After the couple both spent four years in the military, they moved to Colorado and spent 28 years there. While in Colorado, the couple spent almost eight years of time volunteering with the Promise Keepers organization. Promise Keepers is a Christian organization for men. While it originated in Colorado and now spread across the United States, independent branches are also established in New Zealand and Canada. It is self-described as "a Christ-centered organization dedicated to introducing men to Jesus Christ as their Savior and Lord, helping them to grow as Christians." It is a non-profit organization with no affiliation with any particular Christian denomination.

In 2000, Mary Kay went to the Phillipines as part of the administration group to hold a conference there.

"I was in charge of the headquarters during the conference in the Philippines," said Mary Kay. "My role was a little different over there. I was there to help them with their conference, not to be in charge."

She said that besides the blessing of sharing the conference with the people in the Philippians people, she also was able to reconnect with Carol Nunez, who was one of the foreign exchange student that her family hosted in Kimball in the 1967-68 school year.

"It was wonderful seeing her. We had such a good time," she said.

Bob stayed in the states and spent time with their daughter, Beth, who was not at all comfortable with having mom out of the country.

"I had never left her," Mary Beth explained.

The couple have both also been involved in the building of church congregations, which began while they resided in Colorado. The two would work with the Denver Rescue Mission and held church services at the mission. The couple at one time helped a couple establish a biker's church service in Broomfield, Colo. The first year they helped the bikers' church with their music, as they had a portable piano and sound system.

"If you have ever been around bikers when they come to know the Lord, they are huggers," she said. "It's because some have never known love before," Bob offered.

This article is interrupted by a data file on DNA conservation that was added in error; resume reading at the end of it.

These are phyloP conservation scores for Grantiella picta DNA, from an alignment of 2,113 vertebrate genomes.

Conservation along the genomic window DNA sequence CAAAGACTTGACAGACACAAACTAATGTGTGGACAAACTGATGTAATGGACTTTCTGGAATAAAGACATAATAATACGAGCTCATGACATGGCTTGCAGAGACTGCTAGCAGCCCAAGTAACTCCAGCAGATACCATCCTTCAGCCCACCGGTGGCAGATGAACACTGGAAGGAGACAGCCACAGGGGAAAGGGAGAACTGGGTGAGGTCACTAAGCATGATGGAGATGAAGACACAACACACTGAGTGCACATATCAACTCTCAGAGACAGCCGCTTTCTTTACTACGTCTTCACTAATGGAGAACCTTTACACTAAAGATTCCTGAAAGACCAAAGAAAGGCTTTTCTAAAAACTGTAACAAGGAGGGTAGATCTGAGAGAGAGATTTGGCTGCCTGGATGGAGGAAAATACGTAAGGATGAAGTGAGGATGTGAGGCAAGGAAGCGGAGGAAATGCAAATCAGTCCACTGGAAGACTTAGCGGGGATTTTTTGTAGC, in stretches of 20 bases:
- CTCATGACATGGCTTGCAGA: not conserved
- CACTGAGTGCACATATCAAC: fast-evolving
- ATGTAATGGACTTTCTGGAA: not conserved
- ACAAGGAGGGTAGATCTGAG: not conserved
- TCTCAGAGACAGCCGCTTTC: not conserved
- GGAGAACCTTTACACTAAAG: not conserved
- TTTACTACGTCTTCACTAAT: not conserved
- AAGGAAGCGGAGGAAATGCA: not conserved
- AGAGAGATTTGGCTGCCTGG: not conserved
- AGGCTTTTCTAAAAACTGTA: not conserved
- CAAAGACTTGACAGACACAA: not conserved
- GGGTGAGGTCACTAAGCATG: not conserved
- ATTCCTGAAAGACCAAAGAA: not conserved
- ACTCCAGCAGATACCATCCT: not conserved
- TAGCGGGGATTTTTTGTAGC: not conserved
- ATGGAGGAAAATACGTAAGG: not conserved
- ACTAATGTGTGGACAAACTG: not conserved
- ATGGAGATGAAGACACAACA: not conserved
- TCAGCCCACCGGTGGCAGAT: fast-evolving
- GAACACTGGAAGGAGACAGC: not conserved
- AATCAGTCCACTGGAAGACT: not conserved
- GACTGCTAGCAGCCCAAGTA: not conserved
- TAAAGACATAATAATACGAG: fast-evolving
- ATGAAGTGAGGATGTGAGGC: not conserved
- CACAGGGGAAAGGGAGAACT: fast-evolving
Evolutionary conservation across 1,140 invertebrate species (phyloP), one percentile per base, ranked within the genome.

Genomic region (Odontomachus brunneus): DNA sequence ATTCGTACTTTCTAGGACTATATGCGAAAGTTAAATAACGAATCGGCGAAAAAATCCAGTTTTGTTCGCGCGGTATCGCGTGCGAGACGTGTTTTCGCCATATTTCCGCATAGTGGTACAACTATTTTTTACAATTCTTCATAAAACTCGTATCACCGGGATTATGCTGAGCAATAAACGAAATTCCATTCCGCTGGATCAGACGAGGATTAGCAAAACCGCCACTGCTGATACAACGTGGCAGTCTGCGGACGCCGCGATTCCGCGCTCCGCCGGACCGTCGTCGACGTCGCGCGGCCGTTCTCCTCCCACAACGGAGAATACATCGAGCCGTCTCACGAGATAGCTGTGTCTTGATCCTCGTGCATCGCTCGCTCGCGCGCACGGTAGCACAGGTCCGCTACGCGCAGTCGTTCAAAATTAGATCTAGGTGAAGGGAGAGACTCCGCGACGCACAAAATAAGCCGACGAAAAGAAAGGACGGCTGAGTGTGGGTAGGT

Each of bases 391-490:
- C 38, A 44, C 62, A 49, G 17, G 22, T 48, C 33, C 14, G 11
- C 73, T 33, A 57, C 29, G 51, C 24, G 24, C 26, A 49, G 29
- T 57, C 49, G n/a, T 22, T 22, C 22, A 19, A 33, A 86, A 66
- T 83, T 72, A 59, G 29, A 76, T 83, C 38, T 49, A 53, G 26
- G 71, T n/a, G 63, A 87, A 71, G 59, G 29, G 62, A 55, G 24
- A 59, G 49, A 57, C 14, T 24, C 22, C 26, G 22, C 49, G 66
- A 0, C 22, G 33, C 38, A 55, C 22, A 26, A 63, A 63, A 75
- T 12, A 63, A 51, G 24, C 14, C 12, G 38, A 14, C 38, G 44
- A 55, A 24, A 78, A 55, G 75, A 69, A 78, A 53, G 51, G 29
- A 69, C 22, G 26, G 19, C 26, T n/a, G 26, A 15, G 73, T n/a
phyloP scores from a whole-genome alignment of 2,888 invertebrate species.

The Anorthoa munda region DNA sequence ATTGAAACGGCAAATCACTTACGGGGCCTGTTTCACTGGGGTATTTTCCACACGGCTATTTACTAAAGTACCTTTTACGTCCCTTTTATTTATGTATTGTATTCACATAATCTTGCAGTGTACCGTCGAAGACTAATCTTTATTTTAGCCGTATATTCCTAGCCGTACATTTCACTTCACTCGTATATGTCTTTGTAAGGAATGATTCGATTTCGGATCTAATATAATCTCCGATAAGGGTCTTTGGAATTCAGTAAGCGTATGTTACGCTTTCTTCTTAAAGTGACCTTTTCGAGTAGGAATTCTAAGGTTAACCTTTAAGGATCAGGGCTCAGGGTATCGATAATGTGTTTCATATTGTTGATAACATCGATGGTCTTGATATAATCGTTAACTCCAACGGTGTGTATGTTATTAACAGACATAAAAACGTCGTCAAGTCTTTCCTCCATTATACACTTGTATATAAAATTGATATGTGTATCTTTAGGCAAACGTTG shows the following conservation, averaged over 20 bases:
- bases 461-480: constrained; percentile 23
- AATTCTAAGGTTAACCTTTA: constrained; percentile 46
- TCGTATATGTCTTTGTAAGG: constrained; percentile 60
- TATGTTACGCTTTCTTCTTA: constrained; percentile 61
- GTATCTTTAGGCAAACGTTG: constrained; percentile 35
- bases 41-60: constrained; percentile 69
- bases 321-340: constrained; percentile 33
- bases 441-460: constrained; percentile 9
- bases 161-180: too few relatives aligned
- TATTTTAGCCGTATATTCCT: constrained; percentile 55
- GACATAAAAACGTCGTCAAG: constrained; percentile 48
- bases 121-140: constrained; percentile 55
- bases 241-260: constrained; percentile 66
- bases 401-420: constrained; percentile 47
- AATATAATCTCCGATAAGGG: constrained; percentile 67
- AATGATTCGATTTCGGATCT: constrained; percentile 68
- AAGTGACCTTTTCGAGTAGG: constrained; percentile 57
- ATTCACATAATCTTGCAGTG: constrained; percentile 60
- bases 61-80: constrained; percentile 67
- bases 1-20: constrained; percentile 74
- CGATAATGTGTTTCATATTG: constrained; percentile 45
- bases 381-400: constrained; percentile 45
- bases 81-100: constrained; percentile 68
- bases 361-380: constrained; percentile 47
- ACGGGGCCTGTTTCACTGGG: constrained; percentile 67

The couple have also helped with the building of the congregation here locally at the Hope Assembly of God Church.

"When we have prayer times, we have more praises than we do prayers, because of what God is doing in people's lives and that's unusual in these times," Bob said. "We've been involved in encouraging people, because when Jesus was here, that's what he did."

The couple decided to move to Nebraska before the death of Mary Kay's father, Dick. She felt that being closer would allow them to spend more time with her parents, so they transferred to North Platte and purchased a home. Less than a year after moving to North Platte, they were in Kimball for a visit. On the way back to North Platte, Mary Kay said that her husband made a statement that if anything were to ever open in Kimball in the Farm Bureau office, that he would gladly accept the position. "Two days later, his boss called and asked if he was still interested in Kimball," Mary Kay said. "I just felt like the Lord was stirring us to move here."

Bob came back to Kimball the following week, and then Mary Kay also moved back within a month.

Bob and Mary Kay worked together in the insurance business for approximately six months. At that point, Mary Kay went to work managing Vista Villa and the Park Terrace apartment complex. She now works at The Western Nebraska Observer as the office manager. Bob quit the insurance business earlier this year to work in the corporate office at Cabela's main office in Sidney, and said he enjoys it tremendously.